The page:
Once the ethernet cable is plugged to your PC. Go to the Network and Sharing center. You will see an unidentified network. You can refer to the next screenshot.



Click on the internet connection which you have already connected to and click on WiFi – properties.


Go to Sharing and make sure the 2 options in Internet Connection Sharing are checked. Also see that Home networking connection is automatically generated with the name “Ethernet” (you can go through the video I shared at the end to verify these steps).



Click on unidentified network (ethernet). Go to Properties and double click on Internet Protocol Version 4 (TCP/IPv4). Under “Use the following IP address” see that an IP address is automatically shown. Copy that IP address as we will be using the same IP to connect to the Raspberry PI.




Step 4: Connect to the Raspberry PI using PuTTY


Before connecting using PuTTY, make sure you have open Xming (assuming it's already been downloaded and installed). You can open PuTTY after this.


Include the following configuration:


Hostname: raspberrypi.mshome.net (this is the default hostname for Raspberry Pi. You can also use the IP address generated above, but it’s better to use the mentioned hostname)

Port: 22


Go to SSH and include the following configuration:



Save with any name. Now you’re ready to connect to the device.


Click on Open. You will get a security alert warning. Click on yes to proceed.


A cmd prompt is popped out asking to login. You can select the default login details like the following:


Login as: pi

Password: raspberry


Now you are connected to the “pi” user of your Raspberry device.


To see a graphical view of your device (generally another system which runs on Raspbian OS) you can use the below command in PuTTY command:

pi@raspberrypi : $ startlxde

Now your Xming opens!



Leave your LXTerminal pinned on your desktop. Open the Terminal and type the below command:

pi@raspberrypi : $ sudo raspi-config

A blue prompt appears. It has option1 to change password. Make sure you change the password and finish off.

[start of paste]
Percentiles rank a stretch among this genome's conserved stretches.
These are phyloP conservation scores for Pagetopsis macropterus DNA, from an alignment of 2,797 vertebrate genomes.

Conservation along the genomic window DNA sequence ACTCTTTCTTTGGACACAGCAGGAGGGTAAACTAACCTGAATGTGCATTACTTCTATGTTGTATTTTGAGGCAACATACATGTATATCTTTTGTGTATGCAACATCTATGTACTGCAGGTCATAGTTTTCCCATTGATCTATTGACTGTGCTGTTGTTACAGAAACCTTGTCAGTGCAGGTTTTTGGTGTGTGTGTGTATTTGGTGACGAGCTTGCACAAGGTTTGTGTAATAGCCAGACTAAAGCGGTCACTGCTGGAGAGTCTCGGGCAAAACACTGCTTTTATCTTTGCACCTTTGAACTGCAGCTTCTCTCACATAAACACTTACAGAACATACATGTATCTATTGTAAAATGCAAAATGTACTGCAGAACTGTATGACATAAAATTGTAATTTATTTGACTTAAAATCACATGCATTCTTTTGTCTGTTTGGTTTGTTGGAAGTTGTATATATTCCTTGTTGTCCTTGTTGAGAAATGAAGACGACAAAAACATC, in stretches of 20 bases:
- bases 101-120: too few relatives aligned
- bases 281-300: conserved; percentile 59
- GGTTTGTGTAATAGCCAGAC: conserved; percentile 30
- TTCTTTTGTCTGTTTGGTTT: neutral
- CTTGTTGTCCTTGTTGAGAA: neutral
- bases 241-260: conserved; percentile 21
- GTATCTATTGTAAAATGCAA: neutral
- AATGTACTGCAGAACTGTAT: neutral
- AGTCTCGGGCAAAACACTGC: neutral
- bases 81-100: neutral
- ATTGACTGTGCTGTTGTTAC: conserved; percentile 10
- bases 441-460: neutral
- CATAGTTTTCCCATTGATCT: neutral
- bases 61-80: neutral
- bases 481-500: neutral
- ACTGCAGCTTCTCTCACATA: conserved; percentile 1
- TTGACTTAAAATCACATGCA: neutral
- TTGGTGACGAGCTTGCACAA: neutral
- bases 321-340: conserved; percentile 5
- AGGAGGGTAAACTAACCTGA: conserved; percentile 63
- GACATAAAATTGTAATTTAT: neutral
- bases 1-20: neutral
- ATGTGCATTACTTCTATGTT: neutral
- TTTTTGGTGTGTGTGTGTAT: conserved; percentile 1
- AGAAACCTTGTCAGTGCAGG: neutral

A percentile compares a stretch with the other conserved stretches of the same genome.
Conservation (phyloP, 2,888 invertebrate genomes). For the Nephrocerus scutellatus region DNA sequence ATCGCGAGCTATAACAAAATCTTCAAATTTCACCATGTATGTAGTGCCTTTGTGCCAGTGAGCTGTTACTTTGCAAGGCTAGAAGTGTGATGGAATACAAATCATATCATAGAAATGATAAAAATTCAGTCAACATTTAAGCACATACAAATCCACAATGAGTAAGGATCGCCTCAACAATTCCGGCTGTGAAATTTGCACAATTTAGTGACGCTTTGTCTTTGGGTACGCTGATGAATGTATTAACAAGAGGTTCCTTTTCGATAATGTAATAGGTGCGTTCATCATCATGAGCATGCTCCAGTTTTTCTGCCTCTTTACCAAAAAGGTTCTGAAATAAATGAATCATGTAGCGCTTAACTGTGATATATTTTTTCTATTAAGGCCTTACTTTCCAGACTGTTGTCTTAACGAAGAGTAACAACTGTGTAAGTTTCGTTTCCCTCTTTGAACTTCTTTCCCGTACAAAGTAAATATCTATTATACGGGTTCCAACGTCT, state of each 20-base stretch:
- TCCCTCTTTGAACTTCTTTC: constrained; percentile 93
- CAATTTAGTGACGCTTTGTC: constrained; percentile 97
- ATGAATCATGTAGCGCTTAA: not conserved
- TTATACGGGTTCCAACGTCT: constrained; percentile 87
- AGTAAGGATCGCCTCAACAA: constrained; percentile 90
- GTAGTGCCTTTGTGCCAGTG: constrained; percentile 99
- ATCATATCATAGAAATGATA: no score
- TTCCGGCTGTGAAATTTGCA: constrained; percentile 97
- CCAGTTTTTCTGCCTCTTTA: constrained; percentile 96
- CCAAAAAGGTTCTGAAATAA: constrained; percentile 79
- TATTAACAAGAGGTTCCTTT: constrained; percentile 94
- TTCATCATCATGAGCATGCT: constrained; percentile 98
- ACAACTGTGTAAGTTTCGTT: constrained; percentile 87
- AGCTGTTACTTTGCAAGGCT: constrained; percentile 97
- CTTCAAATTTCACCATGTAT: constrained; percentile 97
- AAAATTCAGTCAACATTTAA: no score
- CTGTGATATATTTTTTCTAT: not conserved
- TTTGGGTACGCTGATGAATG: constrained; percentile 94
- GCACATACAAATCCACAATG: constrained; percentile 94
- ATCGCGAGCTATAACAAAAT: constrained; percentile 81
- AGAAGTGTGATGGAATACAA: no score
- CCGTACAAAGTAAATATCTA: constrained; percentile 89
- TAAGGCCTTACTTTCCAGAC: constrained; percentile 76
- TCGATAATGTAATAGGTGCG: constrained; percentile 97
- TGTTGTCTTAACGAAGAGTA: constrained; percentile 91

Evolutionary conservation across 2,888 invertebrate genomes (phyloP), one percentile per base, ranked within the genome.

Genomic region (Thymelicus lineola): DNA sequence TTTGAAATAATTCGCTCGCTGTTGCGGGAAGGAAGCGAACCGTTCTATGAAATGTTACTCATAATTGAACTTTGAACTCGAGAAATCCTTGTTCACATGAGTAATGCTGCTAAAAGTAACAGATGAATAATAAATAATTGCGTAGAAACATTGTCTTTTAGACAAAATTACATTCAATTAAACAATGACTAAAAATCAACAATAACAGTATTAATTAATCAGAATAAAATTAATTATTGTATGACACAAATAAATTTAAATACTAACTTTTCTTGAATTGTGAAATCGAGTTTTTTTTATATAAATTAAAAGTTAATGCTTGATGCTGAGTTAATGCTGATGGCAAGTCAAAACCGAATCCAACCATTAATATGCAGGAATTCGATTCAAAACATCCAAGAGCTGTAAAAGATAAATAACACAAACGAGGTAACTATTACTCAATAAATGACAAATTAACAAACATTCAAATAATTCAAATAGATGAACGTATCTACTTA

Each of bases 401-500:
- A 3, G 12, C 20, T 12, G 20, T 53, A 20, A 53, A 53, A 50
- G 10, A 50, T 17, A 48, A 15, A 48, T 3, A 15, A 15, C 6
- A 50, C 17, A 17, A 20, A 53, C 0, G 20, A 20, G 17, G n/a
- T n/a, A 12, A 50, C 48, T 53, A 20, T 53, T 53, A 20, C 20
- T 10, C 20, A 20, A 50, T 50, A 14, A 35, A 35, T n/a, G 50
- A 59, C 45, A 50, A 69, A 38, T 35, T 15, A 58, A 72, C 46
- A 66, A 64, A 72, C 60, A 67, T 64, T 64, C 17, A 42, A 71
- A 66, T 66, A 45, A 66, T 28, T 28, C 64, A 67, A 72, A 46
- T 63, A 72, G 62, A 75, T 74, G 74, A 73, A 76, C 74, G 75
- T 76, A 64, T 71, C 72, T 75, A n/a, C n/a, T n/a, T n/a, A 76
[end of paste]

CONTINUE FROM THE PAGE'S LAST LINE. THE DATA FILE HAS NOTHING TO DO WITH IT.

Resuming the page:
Step 5: Install Java 8


We need to install Java version 8. By default, Java and Python are already installed when we download Raspbian OS. If you check the version (using the java -version command), we can see the Java 11.x version is already installed. We have some permission issues with this version. This is why we need to install Java 8 for this use case. Before installing, you will need to uninstall Java 11. Use below commands for uninstalling java 11 and then installing java 8 accordingly.


To uninstall Java 11:

pi@raspberrypi : $ sudo apt-get purge openjdk*

To install Java 8:

pi@raspberrypi : $ sudo apt-get install openjdk-8-jdk

Now check the Java version again. It will show Java 8.


We have set up our Raspberry OS. All 5 steps are related to Raspberry and have nothing to do with Mule installation. These are common steps for setting up a Raspberry PI device.



Part 2 - Setting up Raspberry PI with Mule



Step 1: Installing Mule Standalone Server


Open a browser in Xming (in the Raspberry PI). Go to the link I shared in the Required Software to download Mule Standalone Server.


While it’s downloading, we shall create a new user with the name “mule”. All MuleSoft operations are carried out by this user (this is not mandatory but it’s good to create one).


To create a Mule user type the following commands:

pi@raspberrypi : $ sudo su –

root@raspberrypi : # useradd -s /bin/bash -d /home/mule -U -G sudo mule

root@raspberrypi : # passwd mule

New Password:

Retype New Password:

Your “mule” user is now created successfully.


Now you need to create a director and give all necessary permissions. For this, use the following commands:

root@raspberrypi : # mkdir /home/mule /opt/mule

root@raspberrypi : # chown mule:mule /opt/mule

root@raspberrypi : # exit

logout

Now it's time to look at the Mule Standalone Server. Your Mule Standalone will be located in the Downloads folder of the PI user.


Follow these commands next:

pi@raspberrypi : $ cd /home/pi/Downloads

pi@raspberrypi :~/ Downloads$ chmod 777 *

pi@raspberrypi :~/ Downloads$ su -mule

Password: <enter your password and click enter> 

mule@raspberrypi :~$ cd /home/pi/Downloads

mule@raspberrypi : /home/pi/Downloads$ cp mule-ee-distribution-standalone-4.2.2.zip /opt/mule

mule@raspberrypi : /home/pi/Downloads$ cd /opt/mule

mule@raspberrypi : /opt/mule$ unzip mule-ee-distribution-standalone-4.2.2.zip

mule@raspberrypi : /opt/mule$ cd mule-ee-distribution-standalone-4.2.2

mule@raspberrypi : /opt/mule/mule-ee-distribution-standalone-4.2.2$ cd /opt/mule

Mule runtime uses the Tanuki Service Wrapper, which allows a Java-based application (that’s right, such as Mule runtime) to be started as a Windows Service or UNIX daemon. However, out-of-the-box, the bundled Service Wrapper is not optimized for Raspberry Pi’s ARM architecture. Therefore, the next step is to download the Armhf port of the Java Service Wrapper and patch the bundled Service Wrapper by copying a few required files to the Mule runtime directory.


Additional config files needed:


mule@raspberrypi:/opt/mule $ wget https://download.tanukisoftware.com/wrapper/3.5.34/wrapper-linux-armhf-32-3.5.34.tar.gz

tar zxf wrapper-linux-armhf-32-3.5.34.tar.gz